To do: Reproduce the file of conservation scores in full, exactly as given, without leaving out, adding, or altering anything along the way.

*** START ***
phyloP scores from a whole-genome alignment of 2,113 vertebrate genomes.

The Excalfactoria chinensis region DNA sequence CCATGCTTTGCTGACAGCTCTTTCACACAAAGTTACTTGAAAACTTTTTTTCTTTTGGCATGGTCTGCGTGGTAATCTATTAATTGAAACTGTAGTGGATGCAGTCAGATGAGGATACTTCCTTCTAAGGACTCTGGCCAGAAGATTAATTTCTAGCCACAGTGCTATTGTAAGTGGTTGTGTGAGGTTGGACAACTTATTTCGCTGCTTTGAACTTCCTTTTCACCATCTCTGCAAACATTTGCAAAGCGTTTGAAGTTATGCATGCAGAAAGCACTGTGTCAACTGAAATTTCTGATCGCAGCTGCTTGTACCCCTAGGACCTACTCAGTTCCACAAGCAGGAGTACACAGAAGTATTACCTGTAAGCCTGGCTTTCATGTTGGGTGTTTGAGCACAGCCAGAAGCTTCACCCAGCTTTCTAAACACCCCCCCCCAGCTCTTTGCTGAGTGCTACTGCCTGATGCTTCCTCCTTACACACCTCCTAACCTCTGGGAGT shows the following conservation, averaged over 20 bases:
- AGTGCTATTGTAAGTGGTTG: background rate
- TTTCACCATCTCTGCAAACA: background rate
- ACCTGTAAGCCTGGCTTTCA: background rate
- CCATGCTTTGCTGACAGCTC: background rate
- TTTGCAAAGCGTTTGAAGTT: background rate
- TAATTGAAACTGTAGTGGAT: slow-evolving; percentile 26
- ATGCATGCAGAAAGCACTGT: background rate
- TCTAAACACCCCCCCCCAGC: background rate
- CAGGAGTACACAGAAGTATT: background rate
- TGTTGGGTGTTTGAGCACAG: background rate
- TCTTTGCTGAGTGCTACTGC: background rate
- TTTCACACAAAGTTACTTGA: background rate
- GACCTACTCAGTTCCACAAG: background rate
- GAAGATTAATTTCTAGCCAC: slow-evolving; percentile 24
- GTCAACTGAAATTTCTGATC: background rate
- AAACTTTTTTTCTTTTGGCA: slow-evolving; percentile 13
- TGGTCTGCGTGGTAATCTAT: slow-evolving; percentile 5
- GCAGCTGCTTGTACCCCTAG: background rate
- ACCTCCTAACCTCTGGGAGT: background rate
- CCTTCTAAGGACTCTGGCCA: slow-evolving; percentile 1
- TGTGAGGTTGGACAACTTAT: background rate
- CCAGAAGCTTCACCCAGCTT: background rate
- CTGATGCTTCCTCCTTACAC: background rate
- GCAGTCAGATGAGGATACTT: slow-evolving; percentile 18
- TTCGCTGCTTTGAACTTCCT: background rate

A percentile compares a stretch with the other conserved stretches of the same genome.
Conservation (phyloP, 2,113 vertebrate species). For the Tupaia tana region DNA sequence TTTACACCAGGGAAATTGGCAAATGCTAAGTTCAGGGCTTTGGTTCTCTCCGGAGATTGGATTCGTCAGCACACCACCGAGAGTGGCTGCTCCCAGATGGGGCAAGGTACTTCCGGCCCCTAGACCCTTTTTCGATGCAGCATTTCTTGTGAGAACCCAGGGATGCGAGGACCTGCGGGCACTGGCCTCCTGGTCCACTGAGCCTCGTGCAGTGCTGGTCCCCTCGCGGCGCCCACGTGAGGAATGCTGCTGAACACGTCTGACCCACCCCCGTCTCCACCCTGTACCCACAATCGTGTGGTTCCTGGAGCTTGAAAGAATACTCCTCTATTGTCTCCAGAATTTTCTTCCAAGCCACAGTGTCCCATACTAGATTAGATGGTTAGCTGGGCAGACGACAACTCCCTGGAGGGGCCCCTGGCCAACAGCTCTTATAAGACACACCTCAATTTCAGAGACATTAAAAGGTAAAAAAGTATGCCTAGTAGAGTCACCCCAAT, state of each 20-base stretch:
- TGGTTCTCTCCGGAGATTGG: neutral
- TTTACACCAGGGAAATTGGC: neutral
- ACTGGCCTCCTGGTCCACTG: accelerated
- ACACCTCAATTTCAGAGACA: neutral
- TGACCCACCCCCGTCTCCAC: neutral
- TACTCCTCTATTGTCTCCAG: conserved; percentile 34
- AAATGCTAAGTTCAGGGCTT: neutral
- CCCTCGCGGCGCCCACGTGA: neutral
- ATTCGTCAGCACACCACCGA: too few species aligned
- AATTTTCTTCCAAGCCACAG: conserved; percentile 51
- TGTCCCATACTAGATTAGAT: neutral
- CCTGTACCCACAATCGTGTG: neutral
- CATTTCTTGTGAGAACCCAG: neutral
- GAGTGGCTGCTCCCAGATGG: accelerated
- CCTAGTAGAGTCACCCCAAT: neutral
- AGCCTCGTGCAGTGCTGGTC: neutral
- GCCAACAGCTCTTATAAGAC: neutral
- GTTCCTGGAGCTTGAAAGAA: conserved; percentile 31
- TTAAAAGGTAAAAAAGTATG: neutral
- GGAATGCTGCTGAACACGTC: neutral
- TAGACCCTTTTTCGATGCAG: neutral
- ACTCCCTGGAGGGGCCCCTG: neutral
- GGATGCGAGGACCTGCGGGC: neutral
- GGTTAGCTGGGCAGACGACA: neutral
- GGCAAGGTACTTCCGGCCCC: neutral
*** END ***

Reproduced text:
phyloP scores from a whole-genome alignment of 2,113 vertebrate genomes.

The Excalfactoria chinensis region DNA sequence CCATGCTTTGCTGACAGCTCTTTCACACAAAGTTACTTGAAAACTTTTTTTCTTTTGGCATGGTCTGCGTGGTAATCTATTAATTGAAACTGTAGTGGATGCAGTCAGATGAGGATACTTCCTTCTAAGGACTCTGGCCAGAAGATTAATTTCTAGCCACAGTGCTATTGTAAGTGGTTGTGTGAGGTTGGACAACTTATTTCGCTGCTTTGAACTTCCTTTTCACCATCTCTGCAAACATTTGCAAAGCGTTTGAAGTTATGCATGCAGAAAGCACTGTGTCAACTGAAATTTCTGATCGCAGCTGCTTGTACCCCTAGGACCTACTCAGTTCCACAAGCAGGAGTACACAGAAGTATTACCTGTAAGCCTGGCTTTCATGTTGGGTGTTTGAGCACAGCCAGAAGCTTCACCCAGCTTTCTAAACACCCCCCCCCAGCTCTTTGCTGAGTGCTACTGCCTGATGCTTCCTCCTTACACACCTCCTAACCTCTGGGAGT shows the following conservation, averaged over 20 bases:
- AGTGCTATTGTAAGTGGTTG: background rate
- TTTCACCATCTCTGCAAACA: background rate
- ACCTGTAAGCCTGGCTTTCA: background rate
- CCATGCTTTGCTGACAGCTC: background rate
- TTTGCAAAGCGTTTGAAGTT: background rate
- TAATTGAAACTGTAGTGGAT: slow-evolving; percentile 26
- ATGCATGCAGAAAGCACTGT: background rate
- TCTAAACACCCCCCCCCAGC: background rate
- CAGGAGTACACAGAAGTATT: background rate
- TGTTGGGTGTTTGAGCACAG: background rate
- TCTTTGCTGAGTGCTACTGC: background rate
- TTTCACACAAAGTTACTTGA: background rate
- GACCTACTCAGTTCCACAAG: background rate
- GAAGATTAATTTCTAGCCAC: slow-evolving; percentile 24
- GTCAACTGAAATTTCTGATC: background rate
- AAACTTTTTTTCTTTTGGCA: slow-evolving; percentile 13
- TGGTCTGCGTGGTAATCTAT: slow-evolving; percentile 5
- GCAGCTGCTTGTACCCCTAG: background rate
- ACCTCCTAACCTCTGGGAGT: background rate
- CCTTCTAAGGACTCTGGCCA: slow-evolving; percentile 1
- TGTGAGGTTGGACAACTTAT: background rate
- CCAGAAGCTTCACCCAGCTT: background rate
- CTGATGCTTCCTCCTTACAC: background rate
- GCAGTCAGATGAGGATACTT: slow-evolving; percentile 18
- TTCGCTGCTTTGAACTTCCT: background rate

A percentile compares a stretch with the other conserved stretches of the same genome.
Conservation (phyloP, 2,113 vertebrate species). For the Tupaia tana region DNA sequence TTTACACCAGGGAAATTGGCAAATGCTAAGTTCAGGGCTTTGGTTCTCTCCGGAGATTGGATTCGTCAGCACACCACCGAGAGTGGCTGCTCCCAGATGGGGCAAGGTACTTCCGGCCCCTAGACCCTTTTTCGATGCAGCATTTCTTGTGAGAACCCAGGGATGCGAGGACCTGCGGGCACTGGCCTCCTGGTCCACTGAGCCTCGTGCAGTGCTGGTCCCCTCGCGGCGCCCACGTGAGGAATGCTGCTGAACACGTCTGACCCACCCCCGTCTCCACCCTGTACCCACAATCGTGTGGTTCCTGGAGCTTGAAAGAATACTCCTCTATTGTCTCCAGAATTTTCTTCCAAGCCACAGTGTCCCATACTAGATTAGATGGTTAGCTGGGCAGACGACAACTCCCTGGAGGGGCCCCTGGCCAACAGCTCTTATAAGACACACCTCAATTTCAGAGACATTAAAAGGTAAAAAAGTATGCCTAGTAGAGTCACCCCAAT, state of each 20-base stretch:
- TGGTTCTCTCCGGAGATTGG: neutral
- TTTACACCAGGGAAATTGGC: neutral
- ACTGGCCTCCTGGTCCACTG: accelerated
- ACACCTCAATTTCAGAGACA: neutral
- TGACCCACCCCCGTCTCCAC: neutral
- TACTCCTCTATTGTCTCCAG: conserved; percentile 34
- AAATGCTAAGTTCAGGGCTT: neutral
- CCCTCGCGGCGCCCACGTGA: neutral
- ATTCGTCAGCACACCACCGA: too few species aligned
- AATTTTCTTCCAAGCCACAG: conserved; percentile 51
- TGTCCCATACTAGATTAGAT: neutral
- CCTGTACCCACAATCGTGTG: neutral
- CATTTCTTGTGAGAACCCAG: neutral
- GAGTGGCTGCTCCCAGATGG: accelerated
- CCTAGTAGAGTCACCCCAAT: neutral
- AGCCTCGTGCAGTGCTGGTC: neutral
- GCCAACAGCTCTTATAAGAC: neutral
- GTTCCTGGAGCTTGAAAGAA: conserved; percentile 31
- TTAAAAGGTAAAAAAGTATG: neutral
- GGAATGCTGCTGAACACGTC: neutral
- TAGACCCTTTTTCGATGCAG: neutral
- ACTCCCTGGAGGGGCCCCTG: neutral
- GGATGCGAGGACCTGCGGGC: neutral
- GGTTAGCTGGGCAGACGACA: neutral
- GGCAAGGTACTTCCGGCCCC: neutral